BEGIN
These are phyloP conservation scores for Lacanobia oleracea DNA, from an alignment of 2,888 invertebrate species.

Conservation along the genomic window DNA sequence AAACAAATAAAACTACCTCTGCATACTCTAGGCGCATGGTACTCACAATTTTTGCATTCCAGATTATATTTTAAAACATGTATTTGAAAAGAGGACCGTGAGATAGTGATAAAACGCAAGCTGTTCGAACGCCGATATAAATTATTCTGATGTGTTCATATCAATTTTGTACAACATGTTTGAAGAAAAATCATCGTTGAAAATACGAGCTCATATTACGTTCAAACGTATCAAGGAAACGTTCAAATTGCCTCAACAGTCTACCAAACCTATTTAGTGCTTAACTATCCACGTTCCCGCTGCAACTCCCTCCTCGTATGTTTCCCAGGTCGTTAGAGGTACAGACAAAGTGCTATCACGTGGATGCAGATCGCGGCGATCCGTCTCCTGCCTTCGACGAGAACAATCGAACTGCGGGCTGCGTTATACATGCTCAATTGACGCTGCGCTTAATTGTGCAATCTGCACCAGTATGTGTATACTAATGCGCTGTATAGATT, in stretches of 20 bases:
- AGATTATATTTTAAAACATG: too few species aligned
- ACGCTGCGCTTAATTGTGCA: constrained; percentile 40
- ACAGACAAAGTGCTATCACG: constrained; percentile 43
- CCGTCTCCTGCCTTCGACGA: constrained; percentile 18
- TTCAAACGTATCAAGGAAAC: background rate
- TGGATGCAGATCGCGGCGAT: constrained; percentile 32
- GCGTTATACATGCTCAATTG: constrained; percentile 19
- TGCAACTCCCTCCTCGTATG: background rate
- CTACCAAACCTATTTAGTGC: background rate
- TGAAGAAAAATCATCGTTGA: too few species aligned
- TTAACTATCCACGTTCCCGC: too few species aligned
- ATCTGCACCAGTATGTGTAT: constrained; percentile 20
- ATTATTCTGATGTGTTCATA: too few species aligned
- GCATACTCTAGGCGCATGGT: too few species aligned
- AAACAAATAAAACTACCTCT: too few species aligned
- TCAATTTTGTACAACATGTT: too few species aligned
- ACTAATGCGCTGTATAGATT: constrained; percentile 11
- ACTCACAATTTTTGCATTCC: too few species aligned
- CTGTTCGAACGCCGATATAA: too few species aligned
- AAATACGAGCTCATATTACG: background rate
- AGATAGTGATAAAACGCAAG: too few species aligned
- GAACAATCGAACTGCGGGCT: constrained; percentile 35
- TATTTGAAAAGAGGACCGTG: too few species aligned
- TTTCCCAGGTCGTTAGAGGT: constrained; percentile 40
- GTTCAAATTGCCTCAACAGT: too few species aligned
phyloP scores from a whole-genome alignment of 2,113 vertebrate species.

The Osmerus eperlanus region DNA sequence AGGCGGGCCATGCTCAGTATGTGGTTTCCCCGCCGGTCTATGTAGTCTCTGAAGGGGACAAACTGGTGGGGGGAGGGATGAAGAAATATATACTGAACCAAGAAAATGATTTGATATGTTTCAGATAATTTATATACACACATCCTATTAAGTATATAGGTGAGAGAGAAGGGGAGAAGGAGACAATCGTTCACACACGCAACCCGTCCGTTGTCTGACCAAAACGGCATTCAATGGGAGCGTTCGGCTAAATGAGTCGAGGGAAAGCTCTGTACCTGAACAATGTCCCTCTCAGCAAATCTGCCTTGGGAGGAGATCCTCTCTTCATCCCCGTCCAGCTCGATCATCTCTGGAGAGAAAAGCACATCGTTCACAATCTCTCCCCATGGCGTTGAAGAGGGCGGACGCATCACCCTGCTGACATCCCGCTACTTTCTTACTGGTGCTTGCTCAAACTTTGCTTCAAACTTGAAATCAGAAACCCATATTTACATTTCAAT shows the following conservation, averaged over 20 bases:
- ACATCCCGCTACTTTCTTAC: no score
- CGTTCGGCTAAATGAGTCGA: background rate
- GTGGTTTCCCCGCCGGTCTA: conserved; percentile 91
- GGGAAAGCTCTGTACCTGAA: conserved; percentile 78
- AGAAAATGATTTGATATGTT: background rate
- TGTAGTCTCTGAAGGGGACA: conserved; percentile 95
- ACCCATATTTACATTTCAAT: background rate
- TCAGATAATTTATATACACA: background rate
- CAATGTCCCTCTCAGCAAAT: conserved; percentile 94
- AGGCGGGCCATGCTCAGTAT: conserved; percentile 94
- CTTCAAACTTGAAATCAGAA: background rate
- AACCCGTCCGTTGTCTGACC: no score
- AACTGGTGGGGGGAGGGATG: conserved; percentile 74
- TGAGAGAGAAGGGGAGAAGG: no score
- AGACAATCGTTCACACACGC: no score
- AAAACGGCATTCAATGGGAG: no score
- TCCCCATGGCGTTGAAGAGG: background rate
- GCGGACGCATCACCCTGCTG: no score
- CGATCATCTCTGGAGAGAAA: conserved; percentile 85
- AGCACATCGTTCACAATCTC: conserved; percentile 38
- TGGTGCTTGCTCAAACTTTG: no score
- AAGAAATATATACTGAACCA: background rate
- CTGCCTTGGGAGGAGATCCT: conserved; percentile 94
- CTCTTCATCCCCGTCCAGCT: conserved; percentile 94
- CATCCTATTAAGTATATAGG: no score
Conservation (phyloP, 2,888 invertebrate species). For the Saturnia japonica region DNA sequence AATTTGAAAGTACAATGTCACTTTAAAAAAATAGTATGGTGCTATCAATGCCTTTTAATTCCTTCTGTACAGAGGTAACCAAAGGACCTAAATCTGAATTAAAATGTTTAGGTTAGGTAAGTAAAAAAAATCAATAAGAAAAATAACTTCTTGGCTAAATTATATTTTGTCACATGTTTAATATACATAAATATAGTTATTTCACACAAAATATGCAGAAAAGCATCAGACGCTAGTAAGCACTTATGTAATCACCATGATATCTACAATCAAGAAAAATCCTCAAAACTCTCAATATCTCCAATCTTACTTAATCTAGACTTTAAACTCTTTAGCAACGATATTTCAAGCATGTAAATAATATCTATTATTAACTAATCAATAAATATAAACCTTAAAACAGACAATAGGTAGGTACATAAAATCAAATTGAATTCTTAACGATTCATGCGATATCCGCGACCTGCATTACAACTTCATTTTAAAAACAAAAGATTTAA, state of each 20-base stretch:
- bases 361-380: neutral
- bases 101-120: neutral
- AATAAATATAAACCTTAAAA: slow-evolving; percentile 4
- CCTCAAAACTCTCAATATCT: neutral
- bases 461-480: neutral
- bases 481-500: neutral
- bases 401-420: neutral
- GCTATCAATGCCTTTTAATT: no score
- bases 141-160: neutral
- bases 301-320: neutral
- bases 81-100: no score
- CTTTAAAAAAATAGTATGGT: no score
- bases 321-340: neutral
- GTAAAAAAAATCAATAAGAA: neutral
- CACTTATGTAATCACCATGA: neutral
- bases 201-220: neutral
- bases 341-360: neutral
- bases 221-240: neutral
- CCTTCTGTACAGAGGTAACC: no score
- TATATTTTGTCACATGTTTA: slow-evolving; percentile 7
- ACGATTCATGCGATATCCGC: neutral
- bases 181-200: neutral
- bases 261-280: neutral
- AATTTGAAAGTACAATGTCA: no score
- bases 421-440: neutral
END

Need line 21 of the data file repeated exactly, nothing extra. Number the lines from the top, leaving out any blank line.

- CTGTTCGAACGCCGATATAA: too few species aligned